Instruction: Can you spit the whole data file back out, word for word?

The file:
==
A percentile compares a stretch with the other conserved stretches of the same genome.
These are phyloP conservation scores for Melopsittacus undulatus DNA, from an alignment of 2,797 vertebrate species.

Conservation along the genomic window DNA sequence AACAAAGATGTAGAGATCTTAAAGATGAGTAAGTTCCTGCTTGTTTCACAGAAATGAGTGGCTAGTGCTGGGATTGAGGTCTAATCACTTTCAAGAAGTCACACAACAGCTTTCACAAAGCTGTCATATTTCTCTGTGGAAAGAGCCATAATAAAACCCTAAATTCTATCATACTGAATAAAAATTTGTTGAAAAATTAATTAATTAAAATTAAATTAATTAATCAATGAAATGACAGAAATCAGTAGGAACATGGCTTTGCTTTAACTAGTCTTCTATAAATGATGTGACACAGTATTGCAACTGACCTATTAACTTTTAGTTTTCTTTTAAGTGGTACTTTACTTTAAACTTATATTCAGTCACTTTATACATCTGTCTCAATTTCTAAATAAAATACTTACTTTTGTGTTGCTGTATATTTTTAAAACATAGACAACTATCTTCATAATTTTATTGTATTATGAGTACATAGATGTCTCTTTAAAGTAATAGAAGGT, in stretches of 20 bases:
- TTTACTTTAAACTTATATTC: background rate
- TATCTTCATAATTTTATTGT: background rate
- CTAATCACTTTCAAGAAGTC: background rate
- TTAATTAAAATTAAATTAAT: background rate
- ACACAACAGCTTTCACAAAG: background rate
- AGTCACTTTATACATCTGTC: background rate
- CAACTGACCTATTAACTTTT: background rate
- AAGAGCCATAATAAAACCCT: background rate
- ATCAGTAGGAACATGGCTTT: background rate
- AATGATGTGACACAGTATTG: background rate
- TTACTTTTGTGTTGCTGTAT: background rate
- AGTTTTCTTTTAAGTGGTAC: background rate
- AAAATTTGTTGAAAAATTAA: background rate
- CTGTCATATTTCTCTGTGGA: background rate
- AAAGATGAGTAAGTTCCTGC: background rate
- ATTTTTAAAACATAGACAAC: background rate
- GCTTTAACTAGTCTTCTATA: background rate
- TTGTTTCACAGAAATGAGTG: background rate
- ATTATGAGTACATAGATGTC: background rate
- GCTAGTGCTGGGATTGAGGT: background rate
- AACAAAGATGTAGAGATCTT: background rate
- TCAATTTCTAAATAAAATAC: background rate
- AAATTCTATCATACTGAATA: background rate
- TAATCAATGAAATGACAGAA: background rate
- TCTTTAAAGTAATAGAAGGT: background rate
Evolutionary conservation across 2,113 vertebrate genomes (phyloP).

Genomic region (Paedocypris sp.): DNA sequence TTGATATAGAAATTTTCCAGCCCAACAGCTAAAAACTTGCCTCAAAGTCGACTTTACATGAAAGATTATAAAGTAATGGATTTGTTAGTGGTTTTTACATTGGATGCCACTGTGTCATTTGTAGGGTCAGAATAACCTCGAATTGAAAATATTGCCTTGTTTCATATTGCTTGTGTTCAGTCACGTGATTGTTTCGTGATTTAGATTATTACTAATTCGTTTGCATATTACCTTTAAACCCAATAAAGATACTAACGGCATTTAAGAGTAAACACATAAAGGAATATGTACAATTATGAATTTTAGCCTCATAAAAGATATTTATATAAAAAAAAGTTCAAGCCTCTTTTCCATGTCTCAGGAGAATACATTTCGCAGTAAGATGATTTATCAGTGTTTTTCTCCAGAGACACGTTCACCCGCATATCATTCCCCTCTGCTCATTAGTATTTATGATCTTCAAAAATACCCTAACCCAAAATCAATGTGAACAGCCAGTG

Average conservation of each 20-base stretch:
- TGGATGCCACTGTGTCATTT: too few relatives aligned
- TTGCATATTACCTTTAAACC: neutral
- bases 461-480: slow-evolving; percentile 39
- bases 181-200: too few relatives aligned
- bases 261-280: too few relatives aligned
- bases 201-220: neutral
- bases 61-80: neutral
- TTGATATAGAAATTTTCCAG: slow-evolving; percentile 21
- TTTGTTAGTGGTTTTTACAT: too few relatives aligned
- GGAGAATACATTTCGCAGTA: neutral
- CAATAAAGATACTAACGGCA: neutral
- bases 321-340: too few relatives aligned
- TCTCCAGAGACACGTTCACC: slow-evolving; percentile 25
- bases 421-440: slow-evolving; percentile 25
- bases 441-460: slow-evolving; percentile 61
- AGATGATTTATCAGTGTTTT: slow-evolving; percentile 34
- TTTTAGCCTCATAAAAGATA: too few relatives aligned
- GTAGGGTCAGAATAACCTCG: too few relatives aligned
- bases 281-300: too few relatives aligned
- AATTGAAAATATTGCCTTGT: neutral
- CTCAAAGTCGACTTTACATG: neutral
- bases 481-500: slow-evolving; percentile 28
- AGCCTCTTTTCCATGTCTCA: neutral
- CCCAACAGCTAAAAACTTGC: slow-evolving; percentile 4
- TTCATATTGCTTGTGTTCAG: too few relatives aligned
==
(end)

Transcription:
A percentile compares a stretch with the other conserved stretches of the same genome.
These are phyloP conservation scores for Melopsittacus undulatus DNA, from an alignment of 2,797 vertebrate species.

Conservation along the genomic window DNA sequence AACAAAGATGTAGAGATCTTAAAGATGAGTAAGTTCCTGCTTGTTTCACAGAAATGAGTGGCTAGTGCTGGGATTGAGGTCTAATCACTTTCAAGAAGTCACACAACAGCTTTCACAAAGCTGTCATATTTCTCTGTGGAAAGAGCCATAATAAAACCCTAAATTCTATCATACTGAATAAAAATTTGTTGAAAAATTAATTAATTAAAATTAAATTAATTAATCAATGAAATGACAGAAATCAGTAGGAACATGGCTTTGCTTTAACTAGTCTTCTATAAATGATGTGACACAGTATTGCAACTGACCTATTAACTTTTAGTTTTCTTTTAAGTGGTACTTTACTTTAAACTTATATTCAGTCACTTTATACATCTGTCTCAATTTCTAAATAAAATACTTACTTTTGTGTTGCTGTATATTTTTAAAACATAGACAACTATCTTCATAATTTTATTGTATTATGAGTACATAGATGTCTCTTTAAAGTAATAGAAGGT, in stretches of 20 bases:
- TTTACTTTAAACTTATATTC: background rate
- TATCTTCATAATTTTATTGT: background rate
- CTAATCACTTTCAAGAAGTC: background rate
- TTAATTAAAATTAAATTAAT: background rate
- ACACAACAGCTTTCACAAAG: background rate
- AGTCACTTTATACATCTGTC: background rate
- CAACTGACCTATTAACTTTT: background rate
- AAGAGCCATAATAAAACCCT: background rate
- ATCAGTAGGAACATGGCTTT: background rate
- AATGATGTGACACAGTATTG: background rate
- TTACTTTTGTGTTGCTGTAT: background rate
- AGTTTTCTTTTAAGTGGTAC: background rate
- AAAATTTGTTGAAAAATTAA: background rate
- CTGTCATATTTCTCTGTGGA: background rate
- AAAGATGAGTAAGTTCCTGC: background rate
- ATTTTTAAAACATAGACAAC: background rate
- GCTTTAACTAGTCTTCTATA: background rate
- TTGTTTCACAGAAATGAGTG: background rate
- ATTATGAGTACATAGATGTC: background rate
- GCTAGTGCTGGGATTGAGGT: background rate
- AACAAAGATGTAGAGATCTT: background rate
- TCAATTTCTAAATAAAATAC: background rate
- AAATTCTATCATACTGAATA: background rate
- TAATCAATGAAATGACAGAA: background rate
- TCTTTAAAGTAATAGAAGGT: background rate
Evolutionary conservation across 2,113 vertebrate genomes (phyloP).

Genomic region (Paedocypris sp.): DNA sequence TTGATATAGAAATTTTCCAGCCCAACAGCTAAAAACTTGCCTCAAAGTCGACTTTACATGAAAGATTATAAAGTAATGGATTTGTTAGTGGTTTTTACATTGGATGCCACTGTGTCATTTGTAGGGTCAGAATAACCTCGAATTGAAAATATTGCCTTGTTTCATATTGCTTGTGTTCAGTCACGTGATTGTTTCGTGATTTAGATTATTACTAATTCGTTTGCATATTACCTTTAAACCCAATAAAGATACTAACGGCATTTAAGAGTAAACACATAAAGGAATATGTACAATTATGAATTTTAGCCTCATAAAAGATATTTATATAAAAAAAAGTTCAAGCCTCTTTTCCATGTCTCAGGAGAATACATTTCGCAGTAAGATGATTTATCAGTGTTTTTCTCCAGAGACACGTTCACCCGCATATCATTCCCCTCTGCTCATTAGTATTTATGATCTTCAAAAATACCCTAACCCAAAATCAATGTGAACAGCCAGTG

Average conservation of each 20-base stretch:
- TGGATGCCACTGTGTCATTT: too few relatives aligned
- TTGCATATTACCTTTAAACC: neutral
- bases 461-480: slow-evolving; percentile 39
- bases 181-200: too few relatives aligned
- bases 261-280: too few relatives aligned
- bases 201-220: neutral
- bases 61-80: neutral
- TTGATATAGAAATTTTCCAG: slow-evolving; percentile 21
- TTTGTTAGTGGTTTTTACAT: too few relatives aligned
- GGAGAATACATTTCGCAGTA: neutral
- CAATAAAGATACTAACGGCA: neutral
- bases 321-340: too few relatives aligned
- TCTCCAGAGACACGTTCACC: slow-evolving; percentile 25
- bases 421-440: slow-evolving; percentile 25
- bases 441-460: slow-evolving; percentile 61
- AGATGATTTATCAGTGTTTT: slow-evolving; percentile 34
- TTTTAGCCTCATAAAAGATA: too few relatives aligned
- GTAGGGTCAGAATAACCTCG: too few relatives aligned
- bases 281-300: too few relatives aligned
- AATTGAAAATATTGCCTTGT: neutral
- CTCAAAGTCGACTTTACATG: neutral
- bases 481-500: slow-evolving; percentile 28
- AGCCTCTTTTCCATGTCTCA: neutral
- CCCAACAGCTAAAAACTTGC: slow-evolving; percentile 4
- TTCATATTGCTTGTGTTCAG: too few relatives aligned